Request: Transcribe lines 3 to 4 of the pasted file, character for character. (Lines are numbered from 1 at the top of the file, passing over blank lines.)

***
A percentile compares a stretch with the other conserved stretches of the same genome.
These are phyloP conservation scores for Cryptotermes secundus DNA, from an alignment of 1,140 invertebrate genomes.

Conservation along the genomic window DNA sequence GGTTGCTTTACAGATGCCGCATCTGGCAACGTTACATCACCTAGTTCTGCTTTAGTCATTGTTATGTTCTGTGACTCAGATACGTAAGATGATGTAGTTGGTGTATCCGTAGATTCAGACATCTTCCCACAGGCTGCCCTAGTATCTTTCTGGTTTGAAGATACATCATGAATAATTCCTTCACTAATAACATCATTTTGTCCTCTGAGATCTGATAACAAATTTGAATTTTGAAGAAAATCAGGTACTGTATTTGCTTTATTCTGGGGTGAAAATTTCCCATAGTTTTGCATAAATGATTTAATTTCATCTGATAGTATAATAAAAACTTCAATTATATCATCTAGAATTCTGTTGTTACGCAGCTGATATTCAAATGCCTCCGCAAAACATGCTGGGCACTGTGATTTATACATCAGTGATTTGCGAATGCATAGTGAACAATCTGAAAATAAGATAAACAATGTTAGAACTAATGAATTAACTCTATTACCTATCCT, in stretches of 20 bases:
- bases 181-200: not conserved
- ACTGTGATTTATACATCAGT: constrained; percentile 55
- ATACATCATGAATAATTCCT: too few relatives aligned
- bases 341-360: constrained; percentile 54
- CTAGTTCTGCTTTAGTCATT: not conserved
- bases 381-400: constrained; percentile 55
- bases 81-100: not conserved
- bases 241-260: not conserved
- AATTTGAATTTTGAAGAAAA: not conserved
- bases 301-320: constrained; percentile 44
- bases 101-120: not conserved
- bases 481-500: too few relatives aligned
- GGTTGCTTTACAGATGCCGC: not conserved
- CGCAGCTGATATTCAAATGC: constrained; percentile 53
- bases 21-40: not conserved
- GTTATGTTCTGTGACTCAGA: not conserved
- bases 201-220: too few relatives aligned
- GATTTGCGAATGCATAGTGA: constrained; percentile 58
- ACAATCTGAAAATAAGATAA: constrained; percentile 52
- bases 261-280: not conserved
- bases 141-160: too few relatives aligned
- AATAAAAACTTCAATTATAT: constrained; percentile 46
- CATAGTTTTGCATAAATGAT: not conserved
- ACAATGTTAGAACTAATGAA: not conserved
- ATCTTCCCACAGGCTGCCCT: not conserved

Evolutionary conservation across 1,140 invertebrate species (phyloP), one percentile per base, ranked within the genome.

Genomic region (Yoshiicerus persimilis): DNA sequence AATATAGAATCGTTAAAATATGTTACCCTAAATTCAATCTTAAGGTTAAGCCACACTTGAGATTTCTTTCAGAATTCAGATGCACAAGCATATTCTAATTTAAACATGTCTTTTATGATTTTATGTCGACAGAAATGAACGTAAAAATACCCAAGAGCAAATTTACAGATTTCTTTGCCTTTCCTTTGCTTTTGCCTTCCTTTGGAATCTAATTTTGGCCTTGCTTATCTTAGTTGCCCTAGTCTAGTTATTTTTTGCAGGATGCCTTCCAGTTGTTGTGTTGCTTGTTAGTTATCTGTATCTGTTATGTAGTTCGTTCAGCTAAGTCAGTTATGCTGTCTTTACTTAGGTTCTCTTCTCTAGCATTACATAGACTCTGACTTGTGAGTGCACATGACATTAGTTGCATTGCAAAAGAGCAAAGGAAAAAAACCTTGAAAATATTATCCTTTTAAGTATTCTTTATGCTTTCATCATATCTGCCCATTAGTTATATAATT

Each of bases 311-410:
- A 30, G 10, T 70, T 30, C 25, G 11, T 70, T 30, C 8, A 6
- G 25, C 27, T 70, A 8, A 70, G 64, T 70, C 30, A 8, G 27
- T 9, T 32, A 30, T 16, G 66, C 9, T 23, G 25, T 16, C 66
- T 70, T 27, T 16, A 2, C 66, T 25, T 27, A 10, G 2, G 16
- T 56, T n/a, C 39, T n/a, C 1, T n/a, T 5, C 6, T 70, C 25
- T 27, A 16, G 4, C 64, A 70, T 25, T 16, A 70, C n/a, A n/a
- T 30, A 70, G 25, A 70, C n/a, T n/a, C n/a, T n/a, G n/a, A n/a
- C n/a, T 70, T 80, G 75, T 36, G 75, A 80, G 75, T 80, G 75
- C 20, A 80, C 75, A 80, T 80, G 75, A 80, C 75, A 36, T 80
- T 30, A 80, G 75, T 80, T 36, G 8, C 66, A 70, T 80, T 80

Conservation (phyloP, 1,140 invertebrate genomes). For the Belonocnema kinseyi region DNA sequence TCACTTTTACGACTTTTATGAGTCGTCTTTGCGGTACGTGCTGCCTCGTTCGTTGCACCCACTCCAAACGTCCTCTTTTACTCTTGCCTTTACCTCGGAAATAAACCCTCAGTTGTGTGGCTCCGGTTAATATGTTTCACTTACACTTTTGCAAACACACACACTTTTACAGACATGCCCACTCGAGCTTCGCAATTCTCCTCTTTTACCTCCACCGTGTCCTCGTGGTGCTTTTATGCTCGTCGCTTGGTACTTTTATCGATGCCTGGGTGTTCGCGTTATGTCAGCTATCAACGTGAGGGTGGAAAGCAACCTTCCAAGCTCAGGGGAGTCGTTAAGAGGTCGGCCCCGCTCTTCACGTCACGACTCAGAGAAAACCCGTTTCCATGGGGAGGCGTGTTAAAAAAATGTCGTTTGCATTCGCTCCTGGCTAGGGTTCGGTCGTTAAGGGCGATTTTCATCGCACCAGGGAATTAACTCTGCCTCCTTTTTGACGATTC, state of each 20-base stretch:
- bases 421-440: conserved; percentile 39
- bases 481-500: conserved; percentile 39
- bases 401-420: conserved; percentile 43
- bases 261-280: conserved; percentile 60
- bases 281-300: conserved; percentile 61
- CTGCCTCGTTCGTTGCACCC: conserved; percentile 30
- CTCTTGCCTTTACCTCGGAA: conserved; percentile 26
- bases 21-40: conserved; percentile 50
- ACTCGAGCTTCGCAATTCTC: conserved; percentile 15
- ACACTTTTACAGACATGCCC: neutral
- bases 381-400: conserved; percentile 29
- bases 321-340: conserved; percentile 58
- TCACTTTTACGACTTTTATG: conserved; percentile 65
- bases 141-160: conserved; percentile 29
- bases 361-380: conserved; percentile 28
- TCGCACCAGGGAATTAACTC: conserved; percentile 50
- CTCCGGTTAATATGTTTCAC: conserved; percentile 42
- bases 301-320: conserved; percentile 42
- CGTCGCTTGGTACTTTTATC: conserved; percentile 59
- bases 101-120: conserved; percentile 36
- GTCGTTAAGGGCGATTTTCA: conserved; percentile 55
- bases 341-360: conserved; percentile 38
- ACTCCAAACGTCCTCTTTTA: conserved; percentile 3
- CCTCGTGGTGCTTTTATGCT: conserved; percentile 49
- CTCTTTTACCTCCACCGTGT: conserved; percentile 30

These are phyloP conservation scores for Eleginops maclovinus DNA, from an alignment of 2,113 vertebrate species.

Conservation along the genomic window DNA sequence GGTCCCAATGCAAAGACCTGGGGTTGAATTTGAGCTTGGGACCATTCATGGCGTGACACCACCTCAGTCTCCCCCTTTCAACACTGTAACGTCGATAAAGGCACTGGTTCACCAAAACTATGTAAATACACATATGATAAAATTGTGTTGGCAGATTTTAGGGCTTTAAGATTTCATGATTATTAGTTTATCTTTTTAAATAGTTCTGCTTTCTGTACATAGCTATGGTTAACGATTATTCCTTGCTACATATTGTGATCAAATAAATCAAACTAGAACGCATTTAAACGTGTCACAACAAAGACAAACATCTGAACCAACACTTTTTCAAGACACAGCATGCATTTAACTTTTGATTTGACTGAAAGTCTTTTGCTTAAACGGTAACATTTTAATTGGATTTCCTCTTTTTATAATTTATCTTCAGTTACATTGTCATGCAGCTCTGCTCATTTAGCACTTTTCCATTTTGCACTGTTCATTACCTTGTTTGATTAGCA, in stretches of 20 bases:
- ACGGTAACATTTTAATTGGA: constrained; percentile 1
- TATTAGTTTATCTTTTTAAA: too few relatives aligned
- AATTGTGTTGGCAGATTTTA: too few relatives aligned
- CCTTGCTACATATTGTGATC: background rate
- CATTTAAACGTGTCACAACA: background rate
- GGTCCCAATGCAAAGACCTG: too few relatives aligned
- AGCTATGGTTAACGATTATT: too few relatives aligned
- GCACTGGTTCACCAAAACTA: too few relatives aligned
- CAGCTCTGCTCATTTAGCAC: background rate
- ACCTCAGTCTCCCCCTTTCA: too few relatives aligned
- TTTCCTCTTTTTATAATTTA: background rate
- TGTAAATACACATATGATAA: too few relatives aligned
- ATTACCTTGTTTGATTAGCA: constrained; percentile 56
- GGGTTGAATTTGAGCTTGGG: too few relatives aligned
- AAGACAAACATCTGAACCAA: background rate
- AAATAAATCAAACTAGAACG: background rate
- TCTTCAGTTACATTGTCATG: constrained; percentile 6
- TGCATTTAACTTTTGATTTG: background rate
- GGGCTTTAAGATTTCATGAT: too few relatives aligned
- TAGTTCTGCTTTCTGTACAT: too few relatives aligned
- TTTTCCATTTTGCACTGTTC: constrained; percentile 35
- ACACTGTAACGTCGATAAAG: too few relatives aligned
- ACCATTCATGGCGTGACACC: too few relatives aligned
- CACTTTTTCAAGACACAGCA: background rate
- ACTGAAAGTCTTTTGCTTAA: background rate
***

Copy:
Conservation along the genomic window DNA sequence GGTTGCTTTACAGATGCCGCATCTGGCAACGTTACATCACCTAGTTCTGCTTTAGTCATTGTTATGTTCTGTGACTCAGATACGTAAGATGATGTAGTTGGTGTATCCGTAGATTCAGACATCTTCCCACAGGCTGCCCTAGTATCTTTCTGGTTTGAAGATACATCATGAATAATTCCTTCACTAATAACATCATTTTGTCCTCTGAGATCTGATAACAAATTTGAATTTTGAAGAAAATCAGGTACTGTATTTGCTTTATTCTGGGGTGAAAATTTCCCATAGTTTTGCATAAATGATTTAATTTCATCTGATAGTATAATAAAAACTTCAATTATATCATCTAGAATTCTGTTGTTACGCAGCTGATATTCAAATGCCTCCGCAAAACATGCTGGGCACTGTGATTTATACATCAGTGATTTGCGAATGCATAGTGAACAATCTGAAAATAAGATAAACAATGTTAGAACTAATGAATTAACTCTATTACCTATCCT, in stretches of 20 bases:
- bases 181-200: not conserved